Browse reviews

Fringe Online 2021


Jermyn Street Theatre and Sarah Lawrie and Small Things Theatre

Genre: Contemporary, Mainstream Theatre, New Writing, Online Theatre, Short Plays, Solo Play, Theatre

Venue: Jermyn Street Theatre and Online Footprints Festival

Festival: ,

Low Down

Directed by Simon Evans for JST’s Footprints Festival. Designed by Louie Whitmore. Lighting by Johanna Town’s simple. Camera work from several angles (Director Mark Swadel, Operator Balazs Weidner), including seventy-five degrees overhead, are deftly sequenced. Till July 1st. Filmed and may be later available as stream.



Leaves. How Parisian that is. Henry Wicks is here to present his book on Villon at JST Footprints Festival, and will talk entirely in French – so if you want to leave… Though wholly bilingual, Wicks – very like writer JHW Mildon and his performer self David Mildon – is rocked back to find the edition of Villon he’s got isn’t French. It’s a favourite translation into English – Brian Staveley’s. What else is lost and found? How has it got here at JST? Perhaps the beautiful older woman who had felt so acutely his reading out that older woman in Villon’s poem slitting her wrists is a way out of fading like a leaf, might tell us.

Why is it she feels he can save her by reading to her, filling her body with words before they make love? And why do they seem to age her?

As James Fenton once put it ‘I’m in Paris with you.’ ‘I can teach you’ the beautiful Frenchwoman tells Wicks, or Henry; and her kiss is his initiation. And Villon ‘this whorehouse where we hold our court’ – and life collide ecstatically ‘oui… oui… oui.. oui’. Back with her easy-going husband and their library she enumerates her sweet futilities, her generosity her being a good lover so her husband’s the envy of his friends, the interruption of car horns as she’s kind and over-generous to her staff.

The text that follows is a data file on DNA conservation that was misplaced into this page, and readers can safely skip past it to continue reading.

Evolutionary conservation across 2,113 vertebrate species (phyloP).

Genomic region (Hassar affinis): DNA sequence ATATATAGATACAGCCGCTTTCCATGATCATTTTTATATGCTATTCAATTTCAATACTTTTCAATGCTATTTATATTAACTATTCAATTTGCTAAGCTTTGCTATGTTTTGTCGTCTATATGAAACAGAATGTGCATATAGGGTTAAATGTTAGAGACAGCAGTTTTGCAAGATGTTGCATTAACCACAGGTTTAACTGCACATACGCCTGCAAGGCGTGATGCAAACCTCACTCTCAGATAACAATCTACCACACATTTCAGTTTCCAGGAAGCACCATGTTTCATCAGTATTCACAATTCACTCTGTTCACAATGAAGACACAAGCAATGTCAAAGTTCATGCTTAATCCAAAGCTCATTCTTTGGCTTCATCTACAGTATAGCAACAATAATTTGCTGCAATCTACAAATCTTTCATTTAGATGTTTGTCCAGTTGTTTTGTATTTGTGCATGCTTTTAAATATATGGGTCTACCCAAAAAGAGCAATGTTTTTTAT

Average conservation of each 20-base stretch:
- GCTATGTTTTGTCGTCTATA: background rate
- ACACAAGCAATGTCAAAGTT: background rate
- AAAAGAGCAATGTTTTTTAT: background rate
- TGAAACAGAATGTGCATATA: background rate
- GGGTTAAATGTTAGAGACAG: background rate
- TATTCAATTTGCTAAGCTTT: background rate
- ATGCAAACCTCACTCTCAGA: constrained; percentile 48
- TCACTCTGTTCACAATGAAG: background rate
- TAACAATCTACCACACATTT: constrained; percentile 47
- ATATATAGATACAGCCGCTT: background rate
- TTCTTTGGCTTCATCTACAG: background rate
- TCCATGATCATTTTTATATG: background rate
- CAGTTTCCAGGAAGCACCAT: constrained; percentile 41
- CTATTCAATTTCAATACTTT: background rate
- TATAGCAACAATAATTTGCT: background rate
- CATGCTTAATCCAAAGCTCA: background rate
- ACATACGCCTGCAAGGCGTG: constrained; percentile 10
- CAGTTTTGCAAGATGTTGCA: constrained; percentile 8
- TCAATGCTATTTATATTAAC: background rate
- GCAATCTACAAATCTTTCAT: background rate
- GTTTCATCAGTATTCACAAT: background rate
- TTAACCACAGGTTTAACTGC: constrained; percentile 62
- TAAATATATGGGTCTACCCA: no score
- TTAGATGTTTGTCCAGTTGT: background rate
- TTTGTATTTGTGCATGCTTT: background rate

But as Villon’s portrayal of hanged men swinging in the winds (a fate projected for Villon himself)  Wicks asks where this woman almost erupting from Villon’s words can come from? Reading to her, making love, Wicks asks his mission, walking in the rain, reading Rimbaud and Verlaine’s ‘Il pleur dans mon coeur’ ‘and then bends double, the grey in her hair more visible…’ Will Anne Sexton help? But after sex what’s this? Two black words under her skin?

Directed by Simon Evans for JST’s Footprints Festival Leaves is designed by Louie Whitmore with a simple lectern and minimal clean lighting by Johanna Town. Mildon’s natural lectern manner beautifully dishevels into something distracted as he apologises. His tale ravels dark and strange, rich with regrets and one feels the very sharp of autumn leaves stinging the narrative.

It’s a finely contained performance and with dual heritage, Mildon’s French is flawless – even as he suggests Henry Wicks as a young man stumbles over it, and characterises that look of gently mocking laughter the French can bring to anyone who makes a heroic effort to speak French with understanding, if not intonation.

And then there’s Wicks’ lover’s son, more gutturally realised. ‘Malade’ he keeps asserting, older than Wicks. Then the older Wicks opines with feeling wit: ‘No man has ever realised the effect his mother has on other men. If he did there’d be more suicides!’ And that line of favourite verse tattood on his lover? Sexton. Is he writing on her body?

After Wicks is asked to linger and return when he’s thought of what to ask for the woman shows him a hem, a dress and a new tattoo ‘something wicked’ and more blue veins…. And a locked office. Whose books contain curiously familiar names of a very different stamp. But what’s wrong with her and how can Wicks continue as she sickens, and is he responsible? And naked again, she’s a different revelation.

It ends with a haunting. ‘And now I’ve told you. Now I’ve read to you. You won’t thank me. I am sorry.’

Leaves is brought by Creative Producer Sarah Lawrie and Small Things Theatre. Brian Staveley’s ‘beautiful translations’ are also real and he’s thanked in the credits. The show is ‘dedicated to the memory of Isabelle Duperray. A remarkable Actress, Teacher, Friend & Mother.’

This haunting 45-minute tale – circling round Villon like an unquiet grave – is a superb small gem from Jermyn Street’s Footprints Festival.